Food Review: (Figaro) F as in Figaro, F as in Failure
A short food review on Figaro: The Coffee Company.
Date / Time: August 4, 2010 / PM
Location: Figaro, Glorietta 4 Mall, Makati City, Philippines
Food Buddies: Cris Bautista, Airah Luy, Karen Fontanilla (friends/churchmates)
Figaro: The Coffee Company (Photograph by EK Encarnacion)
Cake—that’s basically what my dates were thinking of and craving for during the entire two weeks before and up until last night when we sat down to eat and celebrate the beginning and the concretization of this exciting food journey. The girls were so preoccupied with the thought of dining inside a restaurant that serves desserts simply because the acronym formed using the first letter of our names (i.e. Cris, Airah, Karen and I, EK) spelled out the sweet and enticing stand-alone pastry.
We met at Glorietta 4 a few hours before the start of the last full show of the highly-acclaimed film, Inception. Since our schedules didn’t coincide (i.e. two of us were out early, one came all the way from the province and the other was released from work late), it took us a long while before we were able to complete the members of Team C.A.K.E (Yes. We intelligently named our group as such). Because of little time, we rushed in choosing the very first restaurant that will be featured in my amateurish food blog. A lot of pastry shops in the mall did exhibit mouth-watering desserts. But for a weird reason, we ended up putting too much attention on interior design—thus causing us to settle for Figaro (quite a common café to serve as a starter for my online food journal).
And true enough, Figaro did not fail us with respect to ambiance. The dim yellow lights of the restaurant brought about an over-all feeling of coziness. The dark wood furniture contrasting the light-colored walls resembles a typical living or dining room—therefore making the shop appear homey. However, the restaurant wasn’t spacious at all. Only two (or three?) tables (each, if I remember it right, partnered with a pair or a trio of chairs) were inside the crammed café. And it was mainly because of spatial reasons why we opted to dine outside the shop, along the mall’s hallway.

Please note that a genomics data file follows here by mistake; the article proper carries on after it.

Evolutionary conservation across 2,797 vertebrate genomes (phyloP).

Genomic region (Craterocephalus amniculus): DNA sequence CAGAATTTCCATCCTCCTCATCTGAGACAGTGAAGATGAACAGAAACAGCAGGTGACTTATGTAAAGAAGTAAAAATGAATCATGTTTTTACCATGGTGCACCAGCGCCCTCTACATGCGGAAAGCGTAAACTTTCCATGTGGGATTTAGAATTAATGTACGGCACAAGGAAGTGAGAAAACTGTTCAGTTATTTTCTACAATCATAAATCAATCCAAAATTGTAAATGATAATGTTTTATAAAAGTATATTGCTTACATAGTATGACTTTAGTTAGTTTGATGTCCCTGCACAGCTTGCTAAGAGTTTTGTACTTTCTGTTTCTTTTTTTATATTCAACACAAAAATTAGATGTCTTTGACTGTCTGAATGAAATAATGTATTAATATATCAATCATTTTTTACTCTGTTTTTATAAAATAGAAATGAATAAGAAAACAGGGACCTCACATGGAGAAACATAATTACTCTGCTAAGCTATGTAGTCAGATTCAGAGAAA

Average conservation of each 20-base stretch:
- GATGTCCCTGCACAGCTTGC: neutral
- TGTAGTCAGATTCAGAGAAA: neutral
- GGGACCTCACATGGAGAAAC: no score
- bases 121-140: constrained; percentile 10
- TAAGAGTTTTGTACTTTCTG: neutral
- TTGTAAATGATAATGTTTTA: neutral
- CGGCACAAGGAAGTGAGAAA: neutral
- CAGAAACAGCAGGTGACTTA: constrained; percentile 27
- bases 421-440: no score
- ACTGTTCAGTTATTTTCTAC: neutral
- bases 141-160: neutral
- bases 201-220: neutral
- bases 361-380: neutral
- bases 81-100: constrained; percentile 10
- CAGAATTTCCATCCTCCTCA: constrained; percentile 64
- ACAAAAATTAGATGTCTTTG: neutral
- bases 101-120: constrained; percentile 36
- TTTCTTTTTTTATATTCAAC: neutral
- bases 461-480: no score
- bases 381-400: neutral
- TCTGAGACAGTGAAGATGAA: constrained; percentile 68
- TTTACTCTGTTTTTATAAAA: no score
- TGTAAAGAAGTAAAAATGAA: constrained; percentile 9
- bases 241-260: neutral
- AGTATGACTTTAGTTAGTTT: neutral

Because I intentionally skipped my afternoon snack, I was eyeing on Figaro’s Chef Karl Marxist Tan’s special a la carte meals. When I went to the counter to order, I requested for Tuscan Chicken, a dish that consists of pasta covered in creamy white sauce, fresh veggie salad and Italian-inspired chicken seasoned with herbs and spices and topped with a Provencal sauce. Now one thing a restaurant can do to disappoint its customer is to simply tell him/her that his/her chosen dish is unavailable. Yes. The words of Ms. *****—I forgot the name of the woman at the counter perhaps for being too crushed by the thought of bidding farewell to the taste of Tuscan Chicken—bounced continuously inside my head like a metal ball in a pinball machine. Not wanting to be engulfed with the idea of not having to savor my first choice of a la carte meal, I proceeded to ordering Chicken a la Kiev, a dish composed of pasta covered in creamy white sauce partnered with a Russian-inspired chicken stuffed with a perfectly cooked bacon and cheese combo. Now one thing a restaurant can do to truly devastate its customer is to blatantly tell him/her that his/her substitute dish is also out of stock. If I were too cruel, I would have told the store to close and would have immediately gone into a rival pastry shop. But because I really want to be firm and to create a review for each dining place I visit, I opted to stay and patiently asked the lady at the counter what dishes were currently available. She mentioned that the sandwiches and specialty pastas were still up-for-grabs.
As a follow-up question, I inquired the store’s bestseller specialty pasta. She immediately replied with Pasta a la Carlo, a dish made of spaghetti noodles covered in a sauce composed of tuna flakes, tomato chunks, onion slices, olives and peas; drizzled with olive oil; and seasoned with herbs, salt and pepper. In addition, two circular slices of garlic bread serve as sides to the pasta. Now to partner the steaming dish, I ordered a Mocha Frost; the store’s best-selling mocha-filled caffeine-based cold refreshment topped with cream. And finally to finish off the dinner; I, being a chocoholic, ordered a simple Chocolate Cake.
It did not take long before my orders arrived—perhaps to compensate for the unavailability of the a la carte meals. I first took photographs and proceeded in tasting the dishes. The coalescence between saltiness and mild sweetness, softness of the noodles and crunchiness of the sauce components, and tuna meat and mixture of veggies proved that Pasta a la Carlo probably deserves the top spot among all Figaro specialty pastas. But I, however, had problems on the dish as well. First, the dish wasn’t properly presented. The contents of the sauce were already mixed randomly causing careless stains at the sides of the bowl. Second, the two circular slices of garlic bread that served as sides were soft and thus were unable to contrast the entirety of the pasta. And third, upon finishing the contents of my dish; I noticed the excess olive oil (approximately four and a half spoons) sitting at the bottom of the bowl. Now being partly conscious with my food intake, I became suddenly uneasy at the sight of it! I could not imagine how much olive oil was poured (not drizzled as I have mentioned earlier) into the dish—I asked myself, “How much have I consumed then?!” Although olive oil may be healthy, anything beyond moderation is, in my own opinion, just plain wrong.